Malaysia’s real estate market is expected to keep expanding at a lower rate this year, weighed down by Putrajaya’s cooling measures and mounting economic uncertainty, international property consultants Knight Frank said in its outlook for 2015.
The high-end property market is set to be hardest hit in the residential sector, with fewer projects reviewed or launched in the second half of 2014 compared to the first half of the year.
“Overall, the slew of macro prudential measures by the central bank has succeeded in cooling the property market.
“The market is anticipated to continue its lacklustre performance into 2015 amid uncertainties surrounding the implementation of the Goods and Services Tax (GST) in April 2015,” it said in its analysis of the local property market for the second half of last year.
In 2012, Putrajaya doubled property gains tax and prohibited developer interest bearing schemes in a bid to rein in spiralling home prices.
Spiralling household debt that has hit nearly 87 per cent as a ratio of gross domestic product also led Bank Negara Malaysia to tighten lending guidelines last year, raising the bar for potential loan applicants.
The report also said that the continued slump in crude oil price and Malaysia’s lower trade surplus could further affect the property market’s performance, and that the uncertain economy has shifted focus towards affordable housing, prompting a surplus in luxury property.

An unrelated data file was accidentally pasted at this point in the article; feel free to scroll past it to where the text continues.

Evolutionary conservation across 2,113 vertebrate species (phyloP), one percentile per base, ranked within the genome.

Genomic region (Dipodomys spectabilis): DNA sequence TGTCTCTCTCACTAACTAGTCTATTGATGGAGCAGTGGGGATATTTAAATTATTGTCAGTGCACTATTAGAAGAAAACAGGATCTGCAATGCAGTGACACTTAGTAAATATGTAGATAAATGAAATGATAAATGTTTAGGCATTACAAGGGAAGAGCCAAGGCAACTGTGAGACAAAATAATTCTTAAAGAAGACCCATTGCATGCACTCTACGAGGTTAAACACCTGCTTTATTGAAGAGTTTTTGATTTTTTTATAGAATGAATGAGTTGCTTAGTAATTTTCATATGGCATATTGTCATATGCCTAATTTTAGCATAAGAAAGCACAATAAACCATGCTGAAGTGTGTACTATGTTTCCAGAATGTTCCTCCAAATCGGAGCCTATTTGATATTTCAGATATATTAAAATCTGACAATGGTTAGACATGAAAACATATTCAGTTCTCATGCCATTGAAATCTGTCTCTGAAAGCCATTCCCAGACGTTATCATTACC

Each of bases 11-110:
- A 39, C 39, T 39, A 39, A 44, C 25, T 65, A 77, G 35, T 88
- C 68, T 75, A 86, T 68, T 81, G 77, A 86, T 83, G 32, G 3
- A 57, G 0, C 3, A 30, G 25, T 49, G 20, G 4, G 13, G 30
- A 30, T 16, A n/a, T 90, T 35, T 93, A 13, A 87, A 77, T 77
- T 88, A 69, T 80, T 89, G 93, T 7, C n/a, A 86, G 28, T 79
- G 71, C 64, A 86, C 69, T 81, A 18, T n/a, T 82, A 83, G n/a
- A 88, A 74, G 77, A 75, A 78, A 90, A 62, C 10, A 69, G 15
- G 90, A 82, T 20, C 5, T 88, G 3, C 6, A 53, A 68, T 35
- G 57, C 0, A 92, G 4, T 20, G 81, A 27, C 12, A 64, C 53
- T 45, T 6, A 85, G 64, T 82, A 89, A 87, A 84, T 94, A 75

“In the high-end condominium segment, demand continues to trail supply, and with an estimated 4,929 units anticipated to enter the market by the first half of 2015, coupled with the high level of existing supply in the market, the overall outlook is one of caution,” the report said.
It further noted that housebuyers’ bookings for residential homes have yet to translate into actual sales due to the high rejection rates for loan applications while potential buyers have also held back in their purchases.
The added competition and deteriorating market may prompt developers to review their prices and alter existing marketing strategies in order to move their units.
“More developers are also widening their target catchment by marketing overseas,” it said.
But the report also pointed out the office and retail market in the city capital and in states like Penang and Johor continues to enjoy high rental and occupancy rates, and that Malaysia continues to be a popular location for overseas retailers to conduct their business operations.
“Prime and established shopping centres in Klang Valley and Penang continue to enjoy high occupancy in excess of 90; and in Johor Bahru and Kota Kinabalu, more than 80 per cent occupancy.” - The Malay Mail Online